Figure 12.

Spatial evolution of the GEV parameters using the spline model (equation (12)). (a) µ, (b) σ, and (c) ξ at a constant altitude of 2000 m.

[57] Finally concerning the extremal dependence, there are no significant changes compared to the previous best fitted linear model. The directional effect found has the same direction ψ = 62.5° and intensity ρ = 2.05. The only difference is the value of the extremal dependence parameters which are slightly lower than for the linear model: a = 12.0 and b = 0.71. However, this does not significantly change the range of extremal dependence. Accordingly, the evolution of the extremal coefficient represented in Figure 9 remains nearly identical for the best spline model.

4.4.2. Quantile Estimation

[58] Equation (21) is again used to compute the values of the 100 year quantile at 2000 m (Figure 13a) and projected on the Alps relief (Figure 13b). One can note that the map of the 100 year quantile at 2000 m (Figure 13a) is close in terms of global evolution to the one obtained with the linear model (Figure 10a) but locally refined. In particular, low values of the quantile at the west of the Alps predicted by the linear model are increased by the introduction of splines. Figure 14 represents a map of the ratio between the 100 year quantile from the spline model math formula and the 100 year quantile from the linear model math formula. The “spline quantile” is generally higher compared to the “linear quantile” on the west side of the Alps (more than 25% in the Vercors massif, for instance). On the contrary, it is lower on the east side (approximately 10% lower in the Queyras and Parpaillon massifs, for instance).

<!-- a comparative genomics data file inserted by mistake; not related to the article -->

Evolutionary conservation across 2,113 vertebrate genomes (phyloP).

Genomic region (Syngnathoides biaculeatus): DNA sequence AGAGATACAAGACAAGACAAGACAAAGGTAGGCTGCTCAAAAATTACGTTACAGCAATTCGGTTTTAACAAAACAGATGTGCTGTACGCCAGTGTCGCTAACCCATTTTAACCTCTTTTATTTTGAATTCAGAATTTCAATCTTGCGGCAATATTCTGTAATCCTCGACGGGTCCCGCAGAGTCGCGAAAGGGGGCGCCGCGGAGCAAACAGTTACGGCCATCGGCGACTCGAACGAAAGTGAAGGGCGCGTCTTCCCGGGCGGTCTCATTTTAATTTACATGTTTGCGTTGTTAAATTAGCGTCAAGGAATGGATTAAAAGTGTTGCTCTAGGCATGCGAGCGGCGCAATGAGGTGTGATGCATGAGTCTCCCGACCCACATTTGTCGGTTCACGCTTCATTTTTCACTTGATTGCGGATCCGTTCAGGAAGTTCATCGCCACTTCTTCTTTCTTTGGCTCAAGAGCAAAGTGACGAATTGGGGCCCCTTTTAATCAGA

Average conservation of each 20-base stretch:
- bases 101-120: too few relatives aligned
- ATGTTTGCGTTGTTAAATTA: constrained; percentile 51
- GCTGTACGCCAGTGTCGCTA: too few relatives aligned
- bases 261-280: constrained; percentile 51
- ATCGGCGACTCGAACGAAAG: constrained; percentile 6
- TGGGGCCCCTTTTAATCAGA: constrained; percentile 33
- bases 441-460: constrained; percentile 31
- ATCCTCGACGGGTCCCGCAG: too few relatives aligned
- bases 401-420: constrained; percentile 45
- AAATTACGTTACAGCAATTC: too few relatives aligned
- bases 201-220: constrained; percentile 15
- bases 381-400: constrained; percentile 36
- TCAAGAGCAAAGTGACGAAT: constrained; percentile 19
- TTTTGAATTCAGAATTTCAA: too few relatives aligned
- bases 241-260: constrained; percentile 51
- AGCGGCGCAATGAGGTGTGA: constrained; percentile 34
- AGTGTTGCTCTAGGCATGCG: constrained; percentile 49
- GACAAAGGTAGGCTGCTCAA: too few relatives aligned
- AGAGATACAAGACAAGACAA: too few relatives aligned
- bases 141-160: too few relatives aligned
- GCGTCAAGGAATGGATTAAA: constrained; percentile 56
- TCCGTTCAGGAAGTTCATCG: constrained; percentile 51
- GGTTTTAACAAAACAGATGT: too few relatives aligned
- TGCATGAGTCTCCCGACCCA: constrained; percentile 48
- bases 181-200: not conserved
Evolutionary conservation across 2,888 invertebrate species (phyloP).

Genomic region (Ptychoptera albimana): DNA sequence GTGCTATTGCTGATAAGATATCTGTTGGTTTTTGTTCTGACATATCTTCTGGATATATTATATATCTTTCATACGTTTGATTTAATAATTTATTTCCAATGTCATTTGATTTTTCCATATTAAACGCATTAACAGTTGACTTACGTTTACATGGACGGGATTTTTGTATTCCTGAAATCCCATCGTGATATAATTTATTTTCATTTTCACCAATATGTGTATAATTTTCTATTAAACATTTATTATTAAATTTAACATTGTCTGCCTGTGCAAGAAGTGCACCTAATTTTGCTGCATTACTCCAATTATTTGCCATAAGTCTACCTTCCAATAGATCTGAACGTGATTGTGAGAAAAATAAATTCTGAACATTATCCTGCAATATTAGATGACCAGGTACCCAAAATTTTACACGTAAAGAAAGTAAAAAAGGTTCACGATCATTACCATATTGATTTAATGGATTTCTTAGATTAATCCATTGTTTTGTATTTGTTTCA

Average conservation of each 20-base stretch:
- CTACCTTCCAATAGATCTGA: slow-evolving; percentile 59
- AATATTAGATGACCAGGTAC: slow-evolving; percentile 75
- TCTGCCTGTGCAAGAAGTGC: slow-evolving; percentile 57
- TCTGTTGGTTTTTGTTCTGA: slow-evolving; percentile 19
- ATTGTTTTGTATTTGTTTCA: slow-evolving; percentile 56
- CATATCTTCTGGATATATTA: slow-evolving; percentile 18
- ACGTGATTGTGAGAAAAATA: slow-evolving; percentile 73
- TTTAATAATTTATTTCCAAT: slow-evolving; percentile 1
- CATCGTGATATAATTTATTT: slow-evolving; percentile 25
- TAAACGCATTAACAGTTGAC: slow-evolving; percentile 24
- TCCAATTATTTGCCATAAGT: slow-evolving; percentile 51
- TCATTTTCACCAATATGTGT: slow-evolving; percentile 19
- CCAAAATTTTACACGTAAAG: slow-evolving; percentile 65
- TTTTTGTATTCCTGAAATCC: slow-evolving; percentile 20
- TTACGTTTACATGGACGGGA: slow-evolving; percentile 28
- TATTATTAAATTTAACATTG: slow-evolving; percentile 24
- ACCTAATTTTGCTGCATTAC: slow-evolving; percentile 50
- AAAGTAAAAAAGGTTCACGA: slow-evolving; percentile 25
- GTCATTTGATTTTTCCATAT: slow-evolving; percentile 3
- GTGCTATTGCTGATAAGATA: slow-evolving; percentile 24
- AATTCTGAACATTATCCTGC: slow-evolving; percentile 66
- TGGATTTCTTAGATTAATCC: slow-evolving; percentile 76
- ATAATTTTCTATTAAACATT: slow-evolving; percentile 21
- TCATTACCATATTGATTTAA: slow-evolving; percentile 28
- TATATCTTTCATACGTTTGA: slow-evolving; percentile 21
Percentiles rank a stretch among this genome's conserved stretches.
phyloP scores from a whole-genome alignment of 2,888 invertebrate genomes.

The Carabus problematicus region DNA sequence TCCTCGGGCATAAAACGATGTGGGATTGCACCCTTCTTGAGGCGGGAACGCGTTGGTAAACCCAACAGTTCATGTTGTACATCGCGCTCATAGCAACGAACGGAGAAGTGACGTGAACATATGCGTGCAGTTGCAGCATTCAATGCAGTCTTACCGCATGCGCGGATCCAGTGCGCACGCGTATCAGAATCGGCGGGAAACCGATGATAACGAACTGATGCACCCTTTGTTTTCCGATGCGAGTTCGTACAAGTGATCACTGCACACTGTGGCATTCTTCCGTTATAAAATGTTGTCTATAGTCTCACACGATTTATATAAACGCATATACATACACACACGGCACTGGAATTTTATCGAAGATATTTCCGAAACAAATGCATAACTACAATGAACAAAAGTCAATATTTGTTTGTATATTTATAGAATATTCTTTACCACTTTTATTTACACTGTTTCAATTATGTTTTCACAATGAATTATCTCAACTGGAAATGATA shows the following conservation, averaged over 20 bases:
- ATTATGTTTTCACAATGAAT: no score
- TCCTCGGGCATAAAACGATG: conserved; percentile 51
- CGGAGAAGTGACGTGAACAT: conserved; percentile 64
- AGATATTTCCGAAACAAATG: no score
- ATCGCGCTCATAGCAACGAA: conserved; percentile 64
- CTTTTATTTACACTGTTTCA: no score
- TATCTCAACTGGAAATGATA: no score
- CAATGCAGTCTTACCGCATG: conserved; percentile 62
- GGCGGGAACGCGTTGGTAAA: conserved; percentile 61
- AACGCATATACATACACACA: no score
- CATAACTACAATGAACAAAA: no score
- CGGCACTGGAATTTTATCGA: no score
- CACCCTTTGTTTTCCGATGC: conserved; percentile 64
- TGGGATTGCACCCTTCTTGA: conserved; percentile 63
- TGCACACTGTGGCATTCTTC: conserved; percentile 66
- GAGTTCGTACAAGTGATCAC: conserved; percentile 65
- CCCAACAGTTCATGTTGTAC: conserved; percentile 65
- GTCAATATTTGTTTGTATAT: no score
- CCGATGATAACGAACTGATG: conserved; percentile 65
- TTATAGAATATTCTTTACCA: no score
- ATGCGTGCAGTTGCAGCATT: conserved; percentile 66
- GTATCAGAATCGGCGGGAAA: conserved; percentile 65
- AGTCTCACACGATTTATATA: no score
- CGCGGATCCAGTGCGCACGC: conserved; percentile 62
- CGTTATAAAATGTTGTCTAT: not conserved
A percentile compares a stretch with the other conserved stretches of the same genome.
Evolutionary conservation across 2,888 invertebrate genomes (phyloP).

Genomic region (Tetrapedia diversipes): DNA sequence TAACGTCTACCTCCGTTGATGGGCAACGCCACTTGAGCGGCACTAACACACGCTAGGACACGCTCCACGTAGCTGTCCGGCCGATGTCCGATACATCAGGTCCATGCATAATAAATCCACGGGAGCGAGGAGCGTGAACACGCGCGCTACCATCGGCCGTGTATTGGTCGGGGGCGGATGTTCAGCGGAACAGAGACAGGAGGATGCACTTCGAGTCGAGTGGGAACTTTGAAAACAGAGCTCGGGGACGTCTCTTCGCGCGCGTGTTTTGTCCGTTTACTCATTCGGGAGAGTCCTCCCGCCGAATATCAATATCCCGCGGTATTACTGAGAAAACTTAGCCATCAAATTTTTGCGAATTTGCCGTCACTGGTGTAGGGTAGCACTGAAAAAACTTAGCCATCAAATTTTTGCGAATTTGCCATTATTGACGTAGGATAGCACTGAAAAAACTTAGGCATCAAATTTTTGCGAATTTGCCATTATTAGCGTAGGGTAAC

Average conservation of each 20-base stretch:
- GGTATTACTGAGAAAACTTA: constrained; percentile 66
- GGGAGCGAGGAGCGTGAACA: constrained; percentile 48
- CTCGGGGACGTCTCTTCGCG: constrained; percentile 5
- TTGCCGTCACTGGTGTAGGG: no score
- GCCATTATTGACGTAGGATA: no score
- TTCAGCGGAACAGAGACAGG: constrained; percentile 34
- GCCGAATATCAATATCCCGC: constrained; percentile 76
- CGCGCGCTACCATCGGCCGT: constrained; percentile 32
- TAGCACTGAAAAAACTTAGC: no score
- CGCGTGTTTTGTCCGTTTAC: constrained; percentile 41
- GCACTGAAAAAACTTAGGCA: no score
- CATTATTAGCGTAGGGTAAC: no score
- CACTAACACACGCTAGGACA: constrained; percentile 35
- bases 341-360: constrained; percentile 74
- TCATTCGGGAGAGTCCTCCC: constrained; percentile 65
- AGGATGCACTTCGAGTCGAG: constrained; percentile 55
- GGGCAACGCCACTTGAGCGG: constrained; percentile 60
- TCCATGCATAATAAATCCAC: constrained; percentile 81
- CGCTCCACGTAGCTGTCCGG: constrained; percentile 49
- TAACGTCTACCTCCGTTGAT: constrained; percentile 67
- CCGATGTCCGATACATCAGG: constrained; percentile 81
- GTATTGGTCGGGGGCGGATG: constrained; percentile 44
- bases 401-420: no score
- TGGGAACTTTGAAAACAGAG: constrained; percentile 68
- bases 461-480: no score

Figure 13.

Maps of the 100 year quantile (a) at a fixed altitude of 2000 m and (b) projected on the relief using the cubic spline model (24).

Figure 14.